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A Miniature Mobile Clinic For The Developing World (And Quantified Selfers, Too)

The e-Health sensor platform is a formal medical facility at a fraction of the traditional cost, so you can get your vitals and make your own medical apps, without a doctor visit.

A Miniature Mobile Clinic For The Developing World (And Quantified Selfers, Too)
[Image via Shutterstock]

Basic medical tests once required a trip to a clinic. These days, anyone can measure their pulse, heart rate, and blood pressure using cheap digital equipment. That’s great for people who are curious about their health and even better for people who lack access to formal health care.

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Luis Martín’s e-Health Sensor Platform shows what can be done when many kinds of health sensors are combined. The result is a miniature mobile hospital. Built with an Arduino board and Raspberry Pi computer, it contains a lot of what you would find in a formal medical facility, but at a fraction of the traditional cost.


“Most of medical devices have high prices and proprietary licenses which makes [it] impossible for a community to develop applications with them,” says Martín, an electric engineer graduate from the University of Zaragoza. “I want to give people the necessary tools to develop e-health applications. That can be the basis of a new era of open-source medical products.”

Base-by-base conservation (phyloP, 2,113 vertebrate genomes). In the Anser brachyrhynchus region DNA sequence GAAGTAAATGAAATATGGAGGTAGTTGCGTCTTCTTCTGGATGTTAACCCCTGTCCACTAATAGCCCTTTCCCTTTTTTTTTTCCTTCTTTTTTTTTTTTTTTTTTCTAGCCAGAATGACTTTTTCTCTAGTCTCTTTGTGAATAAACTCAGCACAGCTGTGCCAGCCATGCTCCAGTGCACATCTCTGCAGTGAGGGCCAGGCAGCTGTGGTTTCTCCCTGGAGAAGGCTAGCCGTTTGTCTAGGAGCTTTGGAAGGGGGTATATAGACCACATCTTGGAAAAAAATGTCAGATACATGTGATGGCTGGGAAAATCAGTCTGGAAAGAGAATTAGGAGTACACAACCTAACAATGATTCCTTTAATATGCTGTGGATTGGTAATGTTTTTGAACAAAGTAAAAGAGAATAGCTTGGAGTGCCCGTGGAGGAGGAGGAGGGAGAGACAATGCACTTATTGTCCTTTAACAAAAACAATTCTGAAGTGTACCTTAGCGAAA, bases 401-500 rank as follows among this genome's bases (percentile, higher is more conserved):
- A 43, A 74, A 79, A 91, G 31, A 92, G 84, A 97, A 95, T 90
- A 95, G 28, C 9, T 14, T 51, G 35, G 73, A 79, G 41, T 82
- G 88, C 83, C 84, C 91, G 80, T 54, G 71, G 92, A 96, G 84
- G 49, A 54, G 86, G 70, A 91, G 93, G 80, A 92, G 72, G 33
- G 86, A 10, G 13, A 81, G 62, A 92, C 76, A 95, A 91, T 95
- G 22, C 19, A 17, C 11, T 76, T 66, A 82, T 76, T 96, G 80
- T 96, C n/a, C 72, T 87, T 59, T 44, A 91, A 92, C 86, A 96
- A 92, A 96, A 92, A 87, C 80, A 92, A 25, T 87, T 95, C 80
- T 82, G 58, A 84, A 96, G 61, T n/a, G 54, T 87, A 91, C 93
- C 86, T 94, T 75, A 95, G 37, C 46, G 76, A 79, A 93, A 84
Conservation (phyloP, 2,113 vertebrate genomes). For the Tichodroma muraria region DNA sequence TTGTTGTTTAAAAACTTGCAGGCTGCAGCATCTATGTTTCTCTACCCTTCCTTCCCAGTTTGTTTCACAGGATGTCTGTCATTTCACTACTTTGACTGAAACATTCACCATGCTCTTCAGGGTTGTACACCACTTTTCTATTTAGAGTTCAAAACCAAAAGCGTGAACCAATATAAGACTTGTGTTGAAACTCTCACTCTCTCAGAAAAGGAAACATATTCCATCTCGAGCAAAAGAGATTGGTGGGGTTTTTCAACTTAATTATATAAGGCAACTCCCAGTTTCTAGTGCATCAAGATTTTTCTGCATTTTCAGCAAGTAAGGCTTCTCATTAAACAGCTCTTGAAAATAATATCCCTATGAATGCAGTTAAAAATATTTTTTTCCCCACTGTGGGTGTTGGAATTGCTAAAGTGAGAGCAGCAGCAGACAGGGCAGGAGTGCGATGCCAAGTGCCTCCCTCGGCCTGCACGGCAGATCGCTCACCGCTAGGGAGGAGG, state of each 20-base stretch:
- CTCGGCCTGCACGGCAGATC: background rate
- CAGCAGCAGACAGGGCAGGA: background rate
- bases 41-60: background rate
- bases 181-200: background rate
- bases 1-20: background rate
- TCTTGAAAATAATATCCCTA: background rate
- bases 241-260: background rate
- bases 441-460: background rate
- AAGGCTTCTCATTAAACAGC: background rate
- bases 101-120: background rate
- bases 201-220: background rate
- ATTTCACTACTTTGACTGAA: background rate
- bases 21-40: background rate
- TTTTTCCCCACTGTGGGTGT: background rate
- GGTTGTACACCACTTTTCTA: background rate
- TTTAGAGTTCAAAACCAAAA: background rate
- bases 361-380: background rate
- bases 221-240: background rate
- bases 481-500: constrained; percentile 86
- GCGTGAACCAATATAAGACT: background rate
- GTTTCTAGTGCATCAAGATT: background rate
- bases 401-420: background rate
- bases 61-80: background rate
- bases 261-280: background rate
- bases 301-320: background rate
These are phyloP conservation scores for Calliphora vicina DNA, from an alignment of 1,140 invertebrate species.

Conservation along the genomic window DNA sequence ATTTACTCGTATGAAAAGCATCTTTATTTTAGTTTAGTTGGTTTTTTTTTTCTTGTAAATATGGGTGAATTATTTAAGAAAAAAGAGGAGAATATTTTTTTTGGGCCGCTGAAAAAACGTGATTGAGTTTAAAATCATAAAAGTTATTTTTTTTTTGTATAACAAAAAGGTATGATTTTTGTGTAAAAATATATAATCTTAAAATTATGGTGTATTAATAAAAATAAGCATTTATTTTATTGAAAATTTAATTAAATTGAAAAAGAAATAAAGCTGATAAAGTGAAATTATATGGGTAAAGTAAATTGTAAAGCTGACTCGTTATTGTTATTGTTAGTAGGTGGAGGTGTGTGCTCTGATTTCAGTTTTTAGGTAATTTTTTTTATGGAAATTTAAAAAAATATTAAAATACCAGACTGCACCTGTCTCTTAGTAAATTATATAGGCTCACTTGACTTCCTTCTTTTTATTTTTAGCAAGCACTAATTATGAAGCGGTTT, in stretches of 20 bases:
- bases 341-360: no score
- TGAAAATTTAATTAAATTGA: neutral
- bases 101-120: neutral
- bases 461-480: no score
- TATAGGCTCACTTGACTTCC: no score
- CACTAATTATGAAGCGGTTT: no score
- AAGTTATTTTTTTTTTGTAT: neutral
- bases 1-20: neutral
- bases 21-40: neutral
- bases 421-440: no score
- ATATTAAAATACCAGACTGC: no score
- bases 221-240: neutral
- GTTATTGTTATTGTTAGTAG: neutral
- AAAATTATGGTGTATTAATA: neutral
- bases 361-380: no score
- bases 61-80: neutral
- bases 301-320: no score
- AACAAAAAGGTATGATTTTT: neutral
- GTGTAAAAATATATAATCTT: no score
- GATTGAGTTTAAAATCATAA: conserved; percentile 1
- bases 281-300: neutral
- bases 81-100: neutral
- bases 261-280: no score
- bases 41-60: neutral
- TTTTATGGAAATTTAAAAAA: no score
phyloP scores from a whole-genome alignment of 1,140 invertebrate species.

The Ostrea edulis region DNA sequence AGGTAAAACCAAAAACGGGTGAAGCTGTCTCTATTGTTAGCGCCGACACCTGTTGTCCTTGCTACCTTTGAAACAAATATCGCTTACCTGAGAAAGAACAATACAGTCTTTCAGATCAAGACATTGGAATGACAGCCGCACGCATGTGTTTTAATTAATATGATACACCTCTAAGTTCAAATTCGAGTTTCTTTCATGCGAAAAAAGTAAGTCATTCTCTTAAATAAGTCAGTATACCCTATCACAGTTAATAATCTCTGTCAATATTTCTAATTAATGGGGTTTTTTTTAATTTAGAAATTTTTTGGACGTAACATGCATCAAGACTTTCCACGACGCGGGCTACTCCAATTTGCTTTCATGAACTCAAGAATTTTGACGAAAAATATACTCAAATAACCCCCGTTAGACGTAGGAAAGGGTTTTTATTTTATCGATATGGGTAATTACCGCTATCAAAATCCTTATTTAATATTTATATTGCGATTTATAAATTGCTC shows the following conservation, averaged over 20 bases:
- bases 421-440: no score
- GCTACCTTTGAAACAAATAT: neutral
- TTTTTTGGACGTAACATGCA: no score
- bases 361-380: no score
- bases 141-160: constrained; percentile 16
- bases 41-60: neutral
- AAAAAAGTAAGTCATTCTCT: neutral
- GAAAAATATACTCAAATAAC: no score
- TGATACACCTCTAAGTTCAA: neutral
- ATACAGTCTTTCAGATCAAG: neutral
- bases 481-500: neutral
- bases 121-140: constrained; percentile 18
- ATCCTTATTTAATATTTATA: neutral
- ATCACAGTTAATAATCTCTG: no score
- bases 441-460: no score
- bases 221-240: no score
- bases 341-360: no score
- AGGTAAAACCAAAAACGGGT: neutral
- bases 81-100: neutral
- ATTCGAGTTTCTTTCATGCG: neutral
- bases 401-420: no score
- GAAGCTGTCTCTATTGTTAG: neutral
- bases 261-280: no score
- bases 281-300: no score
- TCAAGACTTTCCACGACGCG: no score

The e-health platform is shortlisted for the James Dyson Award, which announces a winner in November.

The device is only a prototype at the moment, and it’s not too pretty. But Martín hopes it will be a platform that others can work on. “We want people to try this prototyping kit, to improve the product better with their experiences. Already, there are already several projects that use this platform.”

That includes researchers, developers, artists who are using the sensor data for “fun and test purposes.” Possible future applications includes “sculpture that responds to a person’s biometric signals” and a remote monitoring system for testing glucose levels among the elderly.

We’ve covered several cheap health sensor products, notably the Scanadu Scout medical “tricorder” and all these smartphone-based tests. Martín’s system could also theoretically work with a smartphone, but he is yet to build the app to go with it.

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Eventually, Martín hopes the kit will be available in the developing world. “A next step would be to try to get the necessary medical certifications to sell the product as a commercial system and find ways to subsidize this product to poor people or people with modest means,” he says.

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About the author

Ben Schiller is a New York staff writer for Fast Company. Previously, he edited a European management magazine and was a reporter in San Francisco, Prague, and Brussels.

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